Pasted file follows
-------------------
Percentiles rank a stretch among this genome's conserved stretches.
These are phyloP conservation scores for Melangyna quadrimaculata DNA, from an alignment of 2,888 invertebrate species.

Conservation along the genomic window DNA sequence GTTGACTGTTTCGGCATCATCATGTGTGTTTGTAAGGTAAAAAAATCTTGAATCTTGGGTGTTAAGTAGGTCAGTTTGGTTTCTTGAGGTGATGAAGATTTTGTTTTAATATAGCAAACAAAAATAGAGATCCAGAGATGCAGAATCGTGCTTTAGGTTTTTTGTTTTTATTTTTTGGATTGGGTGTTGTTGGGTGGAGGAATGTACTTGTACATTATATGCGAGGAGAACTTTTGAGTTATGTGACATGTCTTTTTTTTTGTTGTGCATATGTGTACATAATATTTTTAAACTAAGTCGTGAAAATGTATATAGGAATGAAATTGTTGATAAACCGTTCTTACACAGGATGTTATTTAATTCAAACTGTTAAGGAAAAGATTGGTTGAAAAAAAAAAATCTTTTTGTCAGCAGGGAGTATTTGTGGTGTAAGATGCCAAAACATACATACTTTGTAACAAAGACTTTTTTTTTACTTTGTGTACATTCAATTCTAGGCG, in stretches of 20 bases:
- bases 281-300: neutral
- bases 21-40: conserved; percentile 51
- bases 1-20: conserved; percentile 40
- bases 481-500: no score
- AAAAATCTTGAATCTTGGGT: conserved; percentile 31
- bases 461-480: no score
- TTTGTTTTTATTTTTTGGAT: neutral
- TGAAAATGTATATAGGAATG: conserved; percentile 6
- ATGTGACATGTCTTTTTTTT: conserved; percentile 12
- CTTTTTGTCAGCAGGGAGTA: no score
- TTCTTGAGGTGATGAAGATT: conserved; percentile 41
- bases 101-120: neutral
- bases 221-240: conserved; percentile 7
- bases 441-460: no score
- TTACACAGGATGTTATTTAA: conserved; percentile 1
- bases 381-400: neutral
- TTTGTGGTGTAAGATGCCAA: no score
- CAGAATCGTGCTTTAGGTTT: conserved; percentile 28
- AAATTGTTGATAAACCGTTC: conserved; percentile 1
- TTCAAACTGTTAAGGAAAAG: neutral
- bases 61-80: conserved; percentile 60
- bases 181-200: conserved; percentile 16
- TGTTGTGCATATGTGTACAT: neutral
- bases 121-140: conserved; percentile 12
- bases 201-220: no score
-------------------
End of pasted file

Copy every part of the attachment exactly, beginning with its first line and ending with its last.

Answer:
Percentiles rank a stretch among this genome's conserved stretches.
These are phyloP conservation scores for Melangyna quadrimaculata DNA, from an alignment of 2,888 invertebrate species.

Conservation along the genomic window DNA sequence GTTGACTGTTTCGGCATCATCATGTGTGTTTGTAAGGTAAAAAAATCTTGAATCTTGGGTGTTAAGTAGGTCAGTTTGGTTTCTTGAGGTGATGAAGATTTTGTTTTAATATAGCAAACAAAAATAGAGATCCAGAGATGCAGAATCGTGCTTTAGGTTTTTTGTTTTTATTTTTTGGATTGGGTGTTGTTGGGTGGAGGAATGTACTTGTACATTATATGCGAGGAGAACTTTTGAGTTATGTGACATGTCTTTTTTTTTGTTGTGCATATGTGTACATAATATTTTTAAACTAAGTCGTGAAAATGTATATAGGAATGAAATTGTTGATAAACCGTTCTTACACAGGATGTTATTTAATTCAAACTGTTAAGGAAAAGATTGGTTGAAAAAAAAAAATCTTTTTGTCAGCAGGGAGTATTTGTGGTGTAAGATGCCAAAACATACATACTTTGTAACAAAGACTTTTTTTTTACTTTGTGTACATTCAATTCTAGGCG, in stretches of 20 bases:
- bases 281-300: neutral
- bases 21-40: conserved; percentile 51
- bases 1-20: conserved; percentile 40
- bases 481-500: no score
- AAAAATCTTGAATCTTGGGT: conserved; percentile 31
- bases 461-480: no score
- TTTGTTTTTATTTTTTGGAT: neutral
- TGAAAATGTATATAGGAATG: conserved; percentile 6
- ATGTGACATGTCTTTTTTTT: conserved; percentile 12
- CTTTTTGTCAGCAGGGAGTA: no score
- TTCTTGAGGTGATGAAGATT: conserved; percentile 41
- bases 101-120: neutral
- bases 221-240: conserved; percentile 7
- bases 441-460: no score
- TTACACAGGATGTTATTTAA: conserved; percentile 1
- bases 381-400: neutral
- TTTGTGGTGTAAGATGCCAA: no score
- CAGAATCGTGCTTTAGGTTT: conserved; percentile 28
- AAATTGTTGATAAACCGTTC: conserved; percentile 1
- TTCAAACTGTTAAGGAAAAG: neutral
- bases 61-80: conserved; percentile 60
- bases 181-200: conserved; percentile 16
- TGTTGTGCATATGTGTACAT: neutral
- bases 121-140: conserved; percentile 12
- bases 201-220: no score